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What is Software-Defined Networking? What is Software-Defined Networking?
In short, SDN uses software to tell each component of your network what to do from one central point. What is Software-Defined Networking?

Virtualisation happens when multiple computers, each running their own operating system, use the physical hardware of a single computer. Each computer is convinced through virtualisation software that they alone have total control over the hardware they are running on.

This is also called “hardware abstraction”, and it is what allows a single host computer to run several separate “virtual machines” at the same time. This saves companies a lot of money as they no longer need one physical server per active server deployed inside their organisation.

As you might imagine, business decision-makers love this idea and thus companies have taken to it like ducks to water, and today, you’ll find servers running virtual machines in just about every big company you care to name.

Virtualise more than just servers

But did you know that more than just servers can be virtualised?

Today, you can apply the same principle of hardware abstraction to the networking world. Instead of managing your network by configuring individual switches and firewalls and load-balancers, you can virtualise control using software that lives between the application layer and infrastructure layer of your network that does everything those devices do, and more.

That controller software becomes the nerve-centre of your network, directing traffic to where it needs to go using the shortest-possible route. In other words it can be used to tell every component of your network what to do, all from one centralised dashboard.

Doing this is particularly handy in a datacentre context, where networks are complex and have very demanding performance requirements, and where the ability to adjust as fast as possible to changing business requirements is absolutely vital.

This is called Software-Defined Networking (SDN), and it’s the future of the datacentre network.

The beauty of SDN

The beauty of SDN is its centrality; having a single dashboard where network parameters are set dramatically cuts down the time it takes to do anything, as you can change the network to comply with the network operator’s policies from that dashboard with just a few clicks.

Your changes are automatically applied, instead of requiring technicians to make the desired changes to each of the affected network components.

Vendor-agnosticism

The next-best thing about SDN is that it doesn’t matter which vendor you got your networking equipment from, as SDN is vendor-agnostic.

SDN software has been built from the ground up using open-source platforms and protocols. Thus, SDN solutions are easily able to provide the functionality and performance delivered by traditional networks, but with added flexibility and the ability to leverage both on-premise and cloud resources for the best possible business outcomes.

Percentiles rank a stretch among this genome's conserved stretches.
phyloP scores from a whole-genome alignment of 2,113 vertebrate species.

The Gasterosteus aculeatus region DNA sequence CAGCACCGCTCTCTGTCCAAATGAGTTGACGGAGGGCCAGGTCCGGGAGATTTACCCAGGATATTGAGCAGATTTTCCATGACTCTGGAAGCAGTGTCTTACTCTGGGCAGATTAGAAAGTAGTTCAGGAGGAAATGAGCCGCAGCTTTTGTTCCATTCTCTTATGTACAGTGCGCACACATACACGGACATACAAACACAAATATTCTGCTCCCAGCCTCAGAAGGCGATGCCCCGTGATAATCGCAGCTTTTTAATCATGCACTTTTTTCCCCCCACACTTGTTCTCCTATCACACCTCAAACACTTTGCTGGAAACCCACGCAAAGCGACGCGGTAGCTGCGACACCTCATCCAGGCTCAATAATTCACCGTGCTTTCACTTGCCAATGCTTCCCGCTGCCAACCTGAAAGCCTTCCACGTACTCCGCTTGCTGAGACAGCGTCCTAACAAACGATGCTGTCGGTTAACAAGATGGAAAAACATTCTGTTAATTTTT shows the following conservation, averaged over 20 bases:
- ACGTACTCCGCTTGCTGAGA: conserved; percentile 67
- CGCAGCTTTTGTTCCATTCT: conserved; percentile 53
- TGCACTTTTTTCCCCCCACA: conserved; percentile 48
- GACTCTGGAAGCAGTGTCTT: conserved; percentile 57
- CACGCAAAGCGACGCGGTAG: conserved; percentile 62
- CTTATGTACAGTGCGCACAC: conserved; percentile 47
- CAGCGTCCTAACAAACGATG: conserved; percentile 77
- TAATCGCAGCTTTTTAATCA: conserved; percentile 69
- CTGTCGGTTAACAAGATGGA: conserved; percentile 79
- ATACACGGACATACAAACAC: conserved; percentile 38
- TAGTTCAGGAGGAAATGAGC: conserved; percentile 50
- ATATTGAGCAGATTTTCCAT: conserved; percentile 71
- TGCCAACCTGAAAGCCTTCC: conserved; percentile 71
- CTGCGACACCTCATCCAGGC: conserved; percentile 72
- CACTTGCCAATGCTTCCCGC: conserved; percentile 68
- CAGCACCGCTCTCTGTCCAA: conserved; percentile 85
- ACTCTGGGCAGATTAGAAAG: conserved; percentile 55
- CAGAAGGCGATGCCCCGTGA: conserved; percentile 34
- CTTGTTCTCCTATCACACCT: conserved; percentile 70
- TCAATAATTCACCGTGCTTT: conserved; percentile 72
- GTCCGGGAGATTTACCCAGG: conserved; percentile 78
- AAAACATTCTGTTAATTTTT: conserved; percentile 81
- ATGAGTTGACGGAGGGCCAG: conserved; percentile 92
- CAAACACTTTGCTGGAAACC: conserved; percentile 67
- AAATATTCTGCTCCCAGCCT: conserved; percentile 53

There is one major drawback, however, and that is the fact that deploying a software-defined network means that your centralised software controller becomes a single point of failure. In somewhat scarier terms, whoever owns it, owns the network.

It’s not the end of the world, though: to mitigate this risk, you’ll need to deploy secondary network controllers for redundancy and backup purposes, and of course secure all controllers with strict authentication and security policies to ensure they never fall into the wrong hands.

Benefits of SDN

There are a number of business benefits delivered by switching to a software-defined networking model. Here are just a few:

·      Time-to-market for new applications is dramatically faster

·      SDN enables faster response times to technical issues and outages, leading to less down time

·      Programmability leads to the automation of network functions and thus a lowering of operating costs

Not a silver bullet

Software-defined networking can be the answer to many modern-day networking headaches, and grants agility that running networks the old-fashioned way simply can’t, but of course it’s not necessarily the right approach in every single situation.

Juniper Networks, Inc. is an American multinational corporation that develops and markets networking products, including routers, switches, network management software, network security products, and software-defined networking technology.

To find out more about how SDN can help your business, get in touch with the Tarsus Distribution Juniper team – they can help you through any networking challenge you might be facing, and they can help you to plan and deploy your very own software-defined network if that’s what you need.

[Image by Bethany Drouin from Pixabay]

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